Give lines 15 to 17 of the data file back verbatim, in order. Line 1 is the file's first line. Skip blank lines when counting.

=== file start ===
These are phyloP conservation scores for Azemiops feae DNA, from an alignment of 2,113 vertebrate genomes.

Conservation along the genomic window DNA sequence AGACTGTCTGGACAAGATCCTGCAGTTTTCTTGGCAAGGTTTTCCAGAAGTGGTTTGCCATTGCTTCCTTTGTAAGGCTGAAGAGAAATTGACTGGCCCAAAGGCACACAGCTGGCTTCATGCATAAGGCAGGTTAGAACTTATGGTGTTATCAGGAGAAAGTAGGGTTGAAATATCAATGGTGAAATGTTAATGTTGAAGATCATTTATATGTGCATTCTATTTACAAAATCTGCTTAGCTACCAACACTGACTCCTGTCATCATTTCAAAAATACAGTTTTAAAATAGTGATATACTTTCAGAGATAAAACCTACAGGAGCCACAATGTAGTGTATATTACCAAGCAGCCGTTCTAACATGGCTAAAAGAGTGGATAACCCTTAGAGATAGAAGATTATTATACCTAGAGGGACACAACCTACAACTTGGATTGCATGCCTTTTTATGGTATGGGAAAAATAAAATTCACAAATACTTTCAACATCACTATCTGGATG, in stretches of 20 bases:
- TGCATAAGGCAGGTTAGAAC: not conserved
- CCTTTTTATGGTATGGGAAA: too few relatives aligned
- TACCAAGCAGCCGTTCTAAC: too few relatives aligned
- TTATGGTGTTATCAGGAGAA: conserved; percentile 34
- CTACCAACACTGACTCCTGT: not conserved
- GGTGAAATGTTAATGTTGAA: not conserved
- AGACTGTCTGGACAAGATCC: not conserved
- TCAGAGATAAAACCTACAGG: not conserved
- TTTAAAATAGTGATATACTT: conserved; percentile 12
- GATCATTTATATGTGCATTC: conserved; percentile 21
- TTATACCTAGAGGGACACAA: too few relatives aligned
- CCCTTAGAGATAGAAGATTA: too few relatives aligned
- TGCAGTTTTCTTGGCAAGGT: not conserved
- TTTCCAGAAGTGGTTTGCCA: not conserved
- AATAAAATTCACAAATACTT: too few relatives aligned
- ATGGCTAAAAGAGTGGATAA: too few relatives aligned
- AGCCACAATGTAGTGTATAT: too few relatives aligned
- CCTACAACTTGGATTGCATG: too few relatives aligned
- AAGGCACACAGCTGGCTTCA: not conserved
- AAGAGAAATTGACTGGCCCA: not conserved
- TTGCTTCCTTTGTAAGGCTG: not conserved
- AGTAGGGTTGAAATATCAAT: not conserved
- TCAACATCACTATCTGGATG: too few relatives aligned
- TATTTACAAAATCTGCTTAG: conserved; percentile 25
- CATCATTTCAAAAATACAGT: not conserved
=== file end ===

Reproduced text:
- TGCAGTTTTCTTGGCAAGGT: not conserved
- TTTCCAGAAGTGGTTTGCCA: not conserved
- AATAAAATTCACAAATACTT: too few relatives aligned